Last year, Kawasaki totally redesigned its two-stroke motocross machines, including the KX250. Take a look at our discussion of the 2003 model, and note the changes, particularly, to the chassis. For 2004, Kawasaki didn’t rest.
Kawasaki dove into the KX250 engine for 2004, and made extensive changes . . . basically to improve power delivery everywhere, from bottom to top.
- An increase in compression is intended to improve low-to-mid power, which was the same purpose for filling in last year’s intake sub-ports on the cylinder.
- Scavenge and exhaust ports were raised for 2004, to improve mid-range and top-end performance.
- Kawasaki also changed its KIPS power valve for 2004, to provide better sealing for more low-end to mid-range performance.
- Even the exhaust pipe and the intake air duct are changed. The pipe is said to improve mid-range to top-end power, while straighter air passage from the air filter through the carburetor and into the engine is intended to improve throttle response and power from bottom to top.
- A little weight was removed from the crankshaft, which should allow the 2004 KX250 to rev a bit quicker.
- Lots of chassis tweaks were made for 2004, but here are the highlights. An all-new rear suspension linkage system now anchors the Uni-Track link in the swingarm, instead of anchoring it to the frame. Overall, the rear linkage system is said to improve traction and allow for a lighter frame, because certain suspension forces are no longer transferred directly to the frame. The swingarm is 2mm longer for 2004.
- While the forks are still 48mm Kayaba units, they are a new, semi-sealed cartridge design, and carry redesigned fork guards.
- The front brake line is now routed directly to the caliper, rather than wrapping under the bottom of the fork (a similar design to Honda’s). Slightly higher foot pegs, and a raised rear brake lever improve ground clearance and work in conjunction with an 8mm higher seat for improved ergonomics.
After riding the KX250 extensively, with riders of all skill levels, we can confidently state that Kawasaki has a very competitive 250cc two-stroke machine for 2004, with some unique qualities.
First and foremost is the KX250 engine. Those engine changes and refinements described above have led to a much more linear power delivery (yes, even more so than last year) that is so smooth it is almost four-stroke like. It is also plenty potent, particularly, in the mid-range.
With a strong, but smooth pull off the bottom, the KX250 quickly reaches its beefy mid-range and then revs a bit farther than last year on top. Overall, the powerband is fairly wide for a 250cc two-stroke, and very effective. The bike hooks up very well, and requires less throttle precision than some of its competitors.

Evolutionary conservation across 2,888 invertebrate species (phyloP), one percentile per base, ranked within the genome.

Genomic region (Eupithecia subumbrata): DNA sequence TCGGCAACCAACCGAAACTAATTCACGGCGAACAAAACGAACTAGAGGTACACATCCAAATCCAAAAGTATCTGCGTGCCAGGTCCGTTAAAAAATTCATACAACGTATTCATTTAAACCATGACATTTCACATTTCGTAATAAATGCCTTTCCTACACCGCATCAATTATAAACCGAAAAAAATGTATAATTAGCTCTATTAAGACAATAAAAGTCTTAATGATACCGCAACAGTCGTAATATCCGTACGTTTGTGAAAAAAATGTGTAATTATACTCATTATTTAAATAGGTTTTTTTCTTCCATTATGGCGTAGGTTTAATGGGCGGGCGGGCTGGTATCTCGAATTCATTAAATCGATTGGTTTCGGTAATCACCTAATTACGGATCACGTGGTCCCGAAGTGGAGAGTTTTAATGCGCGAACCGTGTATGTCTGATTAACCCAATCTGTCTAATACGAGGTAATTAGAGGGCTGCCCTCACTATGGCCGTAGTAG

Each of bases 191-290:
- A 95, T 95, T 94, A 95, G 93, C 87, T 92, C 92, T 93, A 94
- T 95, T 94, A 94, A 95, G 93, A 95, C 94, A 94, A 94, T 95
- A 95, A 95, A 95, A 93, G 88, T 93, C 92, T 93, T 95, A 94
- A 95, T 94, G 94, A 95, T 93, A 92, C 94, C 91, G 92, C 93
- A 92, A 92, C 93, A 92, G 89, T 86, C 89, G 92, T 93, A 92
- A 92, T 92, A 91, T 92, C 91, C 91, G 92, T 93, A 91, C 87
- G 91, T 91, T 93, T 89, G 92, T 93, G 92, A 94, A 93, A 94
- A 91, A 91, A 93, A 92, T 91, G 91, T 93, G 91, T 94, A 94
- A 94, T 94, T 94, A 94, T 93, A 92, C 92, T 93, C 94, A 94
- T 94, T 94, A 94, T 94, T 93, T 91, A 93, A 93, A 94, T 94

Overall, that broad powerband comes on so smoothly that it feels like the KX250 has a heavy flywheel, but it really doesn’t. The bike can rev pretty quickly. The engine makes the KX250 not only a competent motocrosser, but an excellent choice for an all-around machine (motocross and off-road — including enduro/trial riding).
While the KX250 has a very good motor (perhaps, one of the best 250cc two-stroke motors ever for novice motocross riders and off-road riders of all skill levels), it is in the handling department where the KX250 really shines this year. The perimeter frame (redesigned last year — see above) offers a great combination of stability and turning ability. Indeed, the frame was slightly modified to improve turning this year, and the KX250 still has its legendary stability on high speed, rough straightaways.
The new rear linkage design helps with hook-up over acceleration bumps, and also seems to keep the rear end from kicking on sharp, square edged bumps. The stout, 48mm fork is plush, overall, but a little harsh mid-stroke (something we never completely dialed out).
The front brake on the KX250, now routed like a Honda (directly to the caliper), has a very firm feel at the lever, and great power. Feedback from the front brake is decent, but not at the top of the class. Definitely a good front brake, however, and a huge improvement over the mushy front brake Kawasaki was known for a few years ago.
The transmission shifts with a bit more resistance than some of those found in rival manufacturer’s bikes, but it shifts very positively (which is more important), and handles up-shifts under a power load pretty well.
The ergonomics of the KX250 have changed from last year (see above), and we would agree they are an improvement for most riders — providing more room between the seat and pegs, and an even flatter seat. The KX250 again features reversible bar mounts that allow the rider to place the bar in one of two positions, either closer or further from the rider.
All-in-all, Kawasaki has built a very versatile bike with the 2004 KX250. A snappy, two-stroke motocross machine that is effective on the track, is also so smooth in its power delivery, and handles so well, it can be used for virtually any type of off-road riding, and is easy to ride (remember that “feels like a four-stroke” comment?). Is it the most powerful motor in the class for 2004? Probably not, but it might be the most effective weapon for novice motocrossers.
The 2004 Kawasaki KX250 retails here in the United States for $5,899. Take a look at Kawasaki’s web site for additional details and specifications.
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